Courses: Language and Electronic Media (ANTHH236A01)

Fall 2010

20th century politics and culture were intimately linked to the rapid development of radio, television, and film. These electronic media have creatively engaged with local cultural practices around the world in reshaping the nature of artistic expression, national, gendered, and racial difference, and political power. This course uses anthropological notions of language to examine cultures of electronic media around the globe. We will create a theoretical frame that will allow us to look at radio, video/film, television, the internet, and mobile phone technologies as forms of social mediation. Mass media will be considered in relation to the formation of new types of embodiment, value, production, and consumption. In particular, we will trace how actor-centered performance approaches to language, reference, and authority give insight into the making of contemporary, electronically-mediated ways of understanding the world. This class draws together the fields of philosophy of language, linguistic anthropology, media studies, and various approaches to performance studies.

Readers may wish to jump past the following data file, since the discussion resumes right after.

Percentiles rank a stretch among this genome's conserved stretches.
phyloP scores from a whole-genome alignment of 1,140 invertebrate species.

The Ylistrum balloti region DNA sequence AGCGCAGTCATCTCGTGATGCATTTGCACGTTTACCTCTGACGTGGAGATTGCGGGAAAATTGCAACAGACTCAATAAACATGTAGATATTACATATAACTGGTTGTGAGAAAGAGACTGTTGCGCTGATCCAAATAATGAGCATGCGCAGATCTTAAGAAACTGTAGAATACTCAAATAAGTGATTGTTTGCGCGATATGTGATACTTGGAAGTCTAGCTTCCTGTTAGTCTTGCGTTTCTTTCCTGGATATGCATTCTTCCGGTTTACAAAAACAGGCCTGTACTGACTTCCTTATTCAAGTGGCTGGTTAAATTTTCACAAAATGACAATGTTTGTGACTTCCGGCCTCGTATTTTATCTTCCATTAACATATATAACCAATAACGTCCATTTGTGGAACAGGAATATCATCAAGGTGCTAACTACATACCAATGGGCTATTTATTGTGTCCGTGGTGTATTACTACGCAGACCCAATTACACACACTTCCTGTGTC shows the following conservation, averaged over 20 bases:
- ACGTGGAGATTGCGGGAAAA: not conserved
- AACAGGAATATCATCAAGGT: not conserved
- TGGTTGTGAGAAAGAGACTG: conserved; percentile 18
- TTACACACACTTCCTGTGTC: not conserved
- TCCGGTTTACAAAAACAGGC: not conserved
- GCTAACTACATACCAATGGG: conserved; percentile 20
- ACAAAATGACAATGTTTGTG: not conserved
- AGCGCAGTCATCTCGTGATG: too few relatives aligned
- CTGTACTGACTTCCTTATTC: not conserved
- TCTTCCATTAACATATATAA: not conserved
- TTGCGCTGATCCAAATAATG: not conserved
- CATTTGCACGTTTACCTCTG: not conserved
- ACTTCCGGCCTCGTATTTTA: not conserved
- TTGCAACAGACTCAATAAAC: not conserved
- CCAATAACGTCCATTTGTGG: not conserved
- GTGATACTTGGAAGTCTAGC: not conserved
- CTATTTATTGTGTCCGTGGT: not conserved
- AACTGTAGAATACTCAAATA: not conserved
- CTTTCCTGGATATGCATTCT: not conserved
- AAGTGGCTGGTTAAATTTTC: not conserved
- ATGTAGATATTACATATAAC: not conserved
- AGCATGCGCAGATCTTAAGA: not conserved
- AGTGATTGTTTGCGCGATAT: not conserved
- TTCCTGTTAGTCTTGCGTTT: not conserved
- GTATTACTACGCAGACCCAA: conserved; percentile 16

Prerequisites: This course requires at least one anthropology course and instructor's permission.

Fulfills: SO I Limit:25

Department

Anthropology (Web site)

Taught By

Jesse Shipley (Profile)

Location

Haverford, Chase 101

Meeting Times

TTh 2:30-4:00